Send Them Up the Escalator

BIlly Cole with Doug Joseph
Above: Billy Cole with Doug Joseph on July 27, 2007. Brother Cole is holding the very first proof copy of the book Life and Ministry of Billy and Shirley Cole. The year 2007 was a special one: In spite of his illness and age, Brother Cole was able to come to WV District UPCI Youth Camp and speak. While he was there, the district inducted him into the Esteemed Elders Society. Also, after over three years of work, Brother Joseph was able to present to Brother Cole the very first proof copy of the book The Life and Ministry of Billy and Shirley Cole.

Bishop Billy Cole was always mentoring. Even when an elder serving under him did not yet realize that pastoring was in the future, still the stories and lessons learned from the bishop were good preparation for pastoring. Whether the younger minister knew it yet or not, he was being prepared for his fullest potential.

Many lessons that I learned from Brother Cole have benefited me in pastoring later. His true story called “Send Them Up the Escalator” (below) has been very helpful.

In pastoring there are wonderful moments when I am very confident I’ve heard from God for what to preach. It’s great when the Lord gives you a nudge and you know which direction to go. However, painfully, being a pastor also means that on many occasions you must preach regardless of whether or not you have a nudge from above. Being able to be a blessing over the long haul depends on how you react to those in-between times—when you’re forced to “carry the mail” without having been given any mail! What will you say then?

When I’m in such a condition, sometimes I consciously think back to the times I heard Brother Cole recount a true story about him being in an airport with Rev. Charles Mahaney, a great man of God who was also an incessant cut-up. I’m going by memory, so it’s somewhat of a paraphrase.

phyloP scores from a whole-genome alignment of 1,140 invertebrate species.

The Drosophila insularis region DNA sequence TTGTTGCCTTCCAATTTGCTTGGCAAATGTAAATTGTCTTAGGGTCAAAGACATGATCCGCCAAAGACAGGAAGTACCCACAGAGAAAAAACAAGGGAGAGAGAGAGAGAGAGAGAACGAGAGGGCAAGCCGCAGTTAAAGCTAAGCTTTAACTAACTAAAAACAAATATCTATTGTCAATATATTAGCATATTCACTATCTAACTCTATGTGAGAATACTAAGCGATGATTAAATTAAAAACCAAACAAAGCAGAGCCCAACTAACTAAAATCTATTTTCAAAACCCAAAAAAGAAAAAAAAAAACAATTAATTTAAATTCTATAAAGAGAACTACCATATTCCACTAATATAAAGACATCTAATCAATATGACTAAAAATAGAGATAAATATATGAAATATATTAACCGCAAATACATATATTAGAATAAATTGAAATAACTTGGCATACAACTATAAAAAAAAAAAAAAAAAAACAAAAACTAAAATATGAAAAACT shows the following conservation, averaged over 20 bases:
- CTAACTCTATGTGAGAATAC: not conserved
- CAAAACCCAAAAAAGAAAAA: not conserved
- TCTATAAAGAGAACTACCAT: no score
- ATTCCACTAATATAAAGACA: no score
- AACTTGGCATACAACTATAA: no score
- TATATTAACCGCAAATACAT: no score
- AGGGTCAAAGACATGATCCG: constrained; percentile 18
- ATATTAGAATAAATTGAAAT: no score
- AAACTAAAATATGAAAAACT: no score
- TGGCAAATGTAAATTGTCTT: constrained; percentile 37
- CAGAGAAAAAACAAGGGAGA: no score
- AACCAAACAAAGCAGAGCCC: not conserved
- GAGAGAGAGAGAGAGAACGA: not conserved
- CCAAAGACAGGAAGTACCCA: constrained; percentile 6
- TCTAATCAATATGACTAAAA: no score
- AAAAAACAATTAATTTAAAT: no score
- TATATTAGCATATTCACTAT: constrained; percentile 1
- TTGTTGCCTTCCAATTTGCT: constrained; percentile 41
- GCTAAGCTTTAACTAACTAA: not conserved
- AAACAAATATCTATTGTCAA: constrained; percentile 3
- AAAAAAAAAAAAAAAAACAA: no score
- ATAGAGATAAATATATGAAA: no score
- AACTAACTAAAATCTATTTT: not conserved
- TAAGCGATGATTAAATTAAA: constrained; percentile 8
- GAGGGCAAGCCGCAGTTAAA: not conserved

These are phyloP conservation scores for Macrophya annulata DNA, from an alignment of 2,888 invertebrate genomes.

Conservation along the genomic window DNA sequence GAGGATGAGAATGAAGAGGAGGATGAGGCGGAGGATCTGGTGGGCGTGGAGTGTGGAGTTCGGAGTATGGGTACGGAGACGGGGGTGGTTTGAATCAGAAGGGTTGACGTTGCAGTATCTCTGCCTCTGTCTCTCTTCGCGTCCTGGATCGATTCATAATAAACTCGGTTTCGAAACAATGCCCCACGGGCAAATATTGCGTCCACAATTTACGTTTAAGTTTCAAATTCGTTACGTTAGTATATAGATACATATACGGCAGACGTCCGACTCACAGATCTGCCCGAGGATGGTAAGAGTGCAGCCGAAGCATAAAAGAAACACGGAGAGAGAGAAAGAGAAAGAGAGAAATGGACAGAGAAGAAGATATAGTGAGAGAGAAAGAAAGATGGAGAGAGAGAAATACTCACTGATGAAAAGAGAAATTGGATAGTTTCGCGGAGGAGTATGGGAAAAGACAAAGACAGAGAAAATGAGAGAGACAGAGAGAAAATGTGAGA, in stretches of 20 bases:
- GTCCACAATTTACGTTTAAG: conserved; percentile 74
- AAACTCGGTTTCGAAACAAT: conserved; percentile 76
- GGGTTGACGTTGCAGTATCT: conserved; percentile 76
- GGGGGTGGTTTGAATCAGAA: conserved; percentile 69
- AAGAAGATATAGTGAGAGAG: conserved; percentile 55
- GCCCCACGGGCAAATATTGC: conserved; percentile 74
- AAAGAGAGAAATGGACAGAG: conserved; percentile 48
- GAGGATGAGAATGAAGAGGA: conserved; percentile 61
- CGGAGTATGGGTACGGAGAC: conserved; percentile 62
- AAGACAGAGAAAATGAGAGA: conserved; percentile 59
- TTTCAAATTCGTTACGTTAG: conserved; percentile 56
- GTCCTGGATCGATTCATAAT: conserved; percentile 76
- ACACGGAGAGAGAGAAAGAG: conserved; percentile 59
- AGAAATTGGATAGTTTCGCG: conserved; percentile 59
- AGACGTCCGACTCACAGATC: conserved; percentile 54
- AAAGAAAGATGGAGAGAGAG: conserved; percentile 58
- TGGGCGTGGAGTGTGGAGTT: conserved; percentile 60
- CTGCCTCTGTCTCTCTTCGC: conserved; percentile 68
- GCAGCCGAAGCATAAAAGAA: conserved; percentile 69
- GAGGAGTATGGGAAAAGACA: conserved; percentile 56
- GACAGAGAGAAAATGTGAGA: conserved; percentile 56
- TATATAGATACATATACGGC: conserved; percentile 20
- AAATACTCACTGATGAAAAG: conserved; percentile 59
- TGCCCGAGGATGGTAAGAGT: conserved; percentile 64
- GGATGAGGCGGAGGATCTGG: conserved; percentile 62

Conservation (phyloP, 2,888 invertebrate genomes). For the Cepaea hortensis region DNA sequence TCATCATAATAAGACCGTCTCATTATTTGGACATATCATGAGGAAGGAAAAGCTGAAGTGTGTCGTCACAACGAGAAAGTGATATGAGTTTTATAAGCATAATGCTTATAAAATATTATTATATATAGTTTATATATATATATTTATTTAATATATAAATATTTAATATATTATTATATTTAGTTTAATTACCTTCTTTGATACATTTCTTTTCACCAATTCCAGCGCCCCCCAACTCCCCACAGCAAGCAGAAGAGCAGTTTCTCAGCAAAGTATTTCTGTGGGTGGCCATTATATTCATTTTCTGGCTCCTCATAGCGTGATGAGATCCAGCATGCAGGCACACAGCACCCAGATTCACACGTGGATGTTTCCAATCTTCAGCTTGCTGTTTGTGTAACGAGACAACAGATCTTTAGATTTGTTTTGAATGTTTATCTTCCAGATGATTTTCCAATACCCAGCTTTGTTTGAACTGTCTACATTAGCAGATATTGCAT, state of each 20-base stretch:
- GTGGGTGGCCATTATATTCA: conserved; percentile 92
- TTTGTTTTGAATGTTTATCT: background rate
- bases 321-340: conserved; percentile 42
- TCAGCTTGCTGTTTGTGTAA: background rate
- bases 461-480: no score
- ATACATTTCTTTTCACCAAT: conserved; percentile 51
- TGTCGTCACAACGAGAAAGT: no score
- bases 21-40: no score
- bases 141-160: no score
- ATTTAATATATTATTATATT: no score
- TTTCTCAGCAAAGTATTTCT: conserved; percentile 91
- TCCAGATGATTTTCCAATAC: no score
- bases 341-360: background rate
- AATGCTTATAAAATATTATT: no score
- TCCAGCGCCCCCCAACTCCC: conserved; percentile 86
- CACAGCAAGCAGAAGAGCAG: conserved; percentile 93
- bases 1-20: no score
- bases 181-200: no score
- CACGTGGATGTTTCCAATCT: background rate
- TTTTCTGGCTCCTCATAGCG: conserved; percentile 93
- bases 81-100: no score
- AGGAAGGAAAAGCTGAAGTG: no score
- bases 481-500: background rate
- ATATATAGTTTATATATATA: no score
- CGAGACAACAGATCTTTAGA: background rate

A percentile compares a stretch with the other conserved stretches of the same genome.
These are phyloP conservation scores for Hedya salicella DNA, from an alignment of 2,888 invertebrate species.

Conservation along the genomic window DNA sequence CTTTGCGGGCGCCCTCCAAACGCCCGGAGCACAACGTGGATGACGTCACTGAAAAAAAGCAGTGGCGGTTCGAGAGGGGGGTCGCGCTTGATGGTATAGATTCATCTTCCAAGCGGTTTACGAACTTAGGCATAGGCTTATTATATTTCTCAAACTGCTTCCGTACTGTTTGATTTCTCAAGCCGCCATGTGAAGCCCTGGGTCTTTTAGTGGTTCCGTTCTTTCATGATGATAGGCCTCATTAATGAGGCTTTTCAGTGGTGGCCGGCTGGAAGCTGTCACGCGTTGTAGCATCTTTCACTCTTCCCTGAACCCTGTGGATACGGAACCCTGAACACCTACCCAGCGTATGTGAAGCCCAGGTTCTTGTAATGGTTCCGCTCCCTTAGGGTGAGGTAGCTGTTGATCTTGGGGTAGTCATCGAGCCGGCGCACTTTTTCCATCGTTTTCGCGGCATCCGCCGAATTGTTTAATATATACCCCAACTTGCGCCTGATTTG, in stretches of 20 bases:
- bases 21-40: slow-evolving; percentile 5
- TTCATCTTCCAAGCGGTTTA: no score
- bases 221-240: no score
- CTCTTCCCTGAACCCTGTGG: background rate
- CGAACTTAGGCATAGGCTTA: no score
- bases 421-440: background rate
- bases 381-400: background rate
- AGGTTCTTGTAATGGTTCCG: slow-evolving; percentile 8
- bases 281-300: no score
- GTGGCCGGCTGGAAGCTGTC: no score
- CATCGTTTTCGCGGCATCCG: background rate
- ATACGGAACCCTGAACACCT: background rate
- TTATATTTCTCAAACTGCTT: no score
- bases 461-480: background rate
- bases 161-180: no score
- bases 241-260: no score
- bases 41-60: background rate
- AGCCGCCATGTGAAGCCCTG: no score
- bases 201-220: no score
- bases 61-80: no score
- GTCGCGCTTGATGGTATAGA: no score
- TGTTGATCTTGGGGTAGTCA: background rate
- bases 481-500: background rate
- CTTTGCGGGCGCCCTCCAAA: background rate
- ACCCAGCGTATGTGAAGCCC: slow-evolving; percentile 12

Brother Cole and Brother Mahaney, two road-weary, battle-hardened warriors of the faith, were unsure of where to go inside a massive airport. They passed one unmanned helpdesk after another. Brother Cole’s normal way to react to such circumstances might have been a slowly increasing frustration and mounting tension. Whether Charlie Mahaney simply was wired differently, or whether he was trying to defuse the situation, he reacted with humor.

As the two confused travelers approached yet another empty helpdesk, Mahaney suddenly jumped behind the desk and pretended to be an employee of the airport. Immediately a line of people formed! Mahaney began giving advice!

(I have tried to imagine what faces the great Billy Cole must have made as he watched his humorous friend deal with one weary traveler after another. )

Suddenly, an actual airport employee appeared. Naturally, he was not overjoyed at the fact that an imposter was dealing out unofficial (and potentially detrimental) “help” advice. Under the employee’s stern gaze, Brother Mahaney vacated the helpdesk.

“Just what have you been telling people?” the employee asked.

Mahaney answered, “I told everybody to go up the escalator, and there would be help there.”

After a tense pause, the employee seemed to relax and said, “That’s OK, actually. There really is a staffed desk at the top of the escalator.”

After telling this story to his elders, Brother Cole always gave his huge, unguarded, heart-warming laugh. He would conclude by making a helpful application:

“Sometimes, you won’t know exactly what to preach,” he said. “That’s no time to break out some new, weird doctrine. That’s the time to stay safe. Preach something you know well, such as Acts 2:38 and Jesus-name baptism, or about the Oneness of God. When you don’t know where to send folks, be safe and just send them up the escalator!”

Thank you, Bishop. We miss you. I know you’re enjoying life above, at the top of the escalator. I’m doing my best to send people up. I plan on getting there myself too.